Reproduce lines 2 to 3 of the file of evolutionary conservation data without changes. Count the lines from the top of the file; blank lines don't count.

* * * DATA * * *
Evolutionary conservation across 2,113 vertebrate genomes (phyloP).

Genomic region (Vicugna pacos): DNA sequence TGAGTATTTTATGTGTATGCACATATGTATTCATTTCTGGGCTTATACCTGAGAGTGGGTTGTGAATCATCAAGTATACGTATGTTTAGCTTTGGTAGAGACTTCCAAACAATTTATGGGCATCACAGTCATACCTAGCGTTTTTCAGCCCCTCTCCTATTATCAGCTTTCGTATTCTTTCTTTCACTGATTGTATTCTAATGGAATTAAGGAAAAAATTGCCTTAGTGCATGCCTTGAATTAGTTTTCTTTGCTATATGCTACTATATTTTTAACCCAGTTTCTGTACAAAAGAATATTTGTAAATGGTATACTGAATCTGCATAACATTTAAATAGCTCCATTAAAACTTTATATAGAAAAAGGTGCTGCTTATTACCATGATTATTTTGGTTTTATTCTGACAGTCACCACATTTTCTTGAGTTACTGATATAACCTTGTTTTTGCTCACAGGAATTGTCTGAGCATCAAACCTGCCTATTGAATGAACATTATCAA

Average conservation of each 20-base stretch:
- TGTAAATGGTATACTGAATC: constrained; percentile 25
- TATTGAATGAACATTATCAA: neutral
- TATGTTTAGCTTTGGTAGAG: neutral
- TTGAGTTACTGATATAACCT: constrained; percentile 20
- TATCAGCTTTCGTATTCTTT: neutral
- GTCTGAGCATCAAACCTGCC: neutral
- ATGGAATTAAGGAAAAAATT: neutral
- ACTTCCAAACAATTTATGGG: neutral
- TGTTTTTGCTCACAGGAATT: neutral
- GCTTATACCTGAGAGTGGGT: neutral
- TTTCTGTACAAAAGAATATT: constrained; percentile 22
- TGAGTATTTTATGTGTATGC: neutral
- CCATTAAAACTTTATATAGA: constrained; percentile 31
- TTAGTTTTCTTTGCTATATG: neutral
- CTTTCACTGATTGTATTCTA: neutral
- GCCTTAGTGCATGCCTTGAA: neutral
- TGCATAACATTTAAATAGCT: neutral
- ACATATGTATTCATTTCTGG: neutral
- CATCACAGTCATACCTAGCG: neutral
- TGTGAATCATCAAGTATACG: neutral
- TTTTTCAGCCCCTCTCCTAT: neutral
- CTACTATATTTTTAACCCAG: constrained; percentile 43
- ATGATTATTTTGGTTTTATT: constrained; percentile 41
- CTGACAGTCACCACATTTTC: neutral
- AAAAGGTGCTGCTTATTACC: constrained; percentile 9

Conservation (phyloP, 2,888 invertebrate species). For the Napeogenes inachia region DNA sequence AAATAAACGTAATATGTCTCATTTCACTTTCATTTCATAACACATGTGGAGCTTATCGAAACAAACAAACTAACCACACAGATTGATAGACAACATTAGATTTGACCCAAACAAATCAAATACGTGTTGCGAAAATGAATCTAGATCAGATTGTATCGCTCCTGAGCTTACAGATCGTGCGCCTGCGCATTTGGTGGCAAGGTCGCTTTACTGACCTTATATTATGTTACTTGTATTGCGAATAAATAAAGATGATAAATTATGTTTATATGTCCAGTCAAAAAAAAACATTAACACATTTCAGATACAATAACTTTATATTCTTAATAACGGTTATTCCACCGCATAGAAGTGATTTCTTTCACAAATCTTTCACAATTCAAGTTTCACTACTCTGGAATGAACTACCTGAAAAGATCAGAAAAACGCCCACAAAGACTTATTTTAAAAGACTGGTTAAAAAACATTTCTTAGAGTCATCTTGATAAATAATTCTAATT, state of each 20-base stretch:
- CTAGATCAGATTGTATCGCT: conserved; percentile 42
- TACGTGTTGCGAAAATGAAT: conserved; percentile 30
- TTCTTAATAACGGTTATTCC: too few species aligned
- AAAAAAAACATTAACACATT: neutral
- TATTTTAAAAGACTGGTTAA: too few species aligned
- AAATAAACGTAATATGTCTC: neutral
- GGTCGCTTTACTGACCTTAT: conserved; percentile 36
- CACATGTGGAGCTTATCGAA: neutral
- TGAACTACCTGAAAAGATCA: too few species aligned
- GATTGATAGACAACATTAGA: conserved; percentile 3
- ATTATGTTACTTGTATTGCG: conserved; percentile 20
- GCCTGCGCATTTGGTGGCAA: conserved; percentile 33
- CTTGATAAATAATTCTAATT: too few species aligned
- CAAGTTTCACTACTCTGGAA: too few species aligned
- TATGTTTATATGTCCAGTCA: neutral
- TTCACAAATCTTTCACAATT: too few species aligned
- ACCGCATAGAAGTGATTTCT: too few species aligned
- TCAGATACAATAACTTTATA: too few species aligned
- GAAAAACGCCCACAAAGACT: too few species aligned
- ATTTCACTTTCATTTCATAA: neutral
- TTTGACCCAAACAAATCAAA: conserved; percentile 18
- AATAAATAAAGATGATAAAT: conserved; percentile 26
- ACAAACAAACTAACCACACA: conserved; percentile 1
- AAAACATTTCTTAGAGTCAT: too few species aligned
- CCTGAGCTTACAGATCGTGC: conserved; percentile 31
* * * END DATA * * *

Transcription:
Genomic region (Vicugna pacos): DNA sequence TGAGTATTTTATGTGTATGCACATATGTATTCATTTCTGGGCTTATACCTGAGAGTGGGTTGTGAATCATCAAGTATACGTATGTTTAGCTTTGGTAGAGACTTCCAAACAATTTATGGGCATCACAGTCATACCTAGCGTTTTTCAGCCCCTCTCCTATTATCAGCTTTCGTATTCTTTCTTTCACTGATTGTATTCTAATGGAATTAAGGAAAAAATTGCCTTAGTGCATGCCTTGAATTAGTTTTCTTTGCTATATGCTACTATATTTTTAACCCAGTTTCTGTACAAAAGAATATTTGTAAATGGTATACTGAATCTGCATAACATTTAAATAGCTCCATTAAAACTTTATATAGAAAAAGGTGCTGCTTATTACCATGATTATTTTGGTTTTATTCTGACAGTCACCACATTTTCTTGAGTTACTGATATAACCTTGTTTTTGCTCACAGGAATTGTCTGAGCATCAAACCTGCCTATTGAATGAACATTATCAA

Average conservation of each 20-base stretch: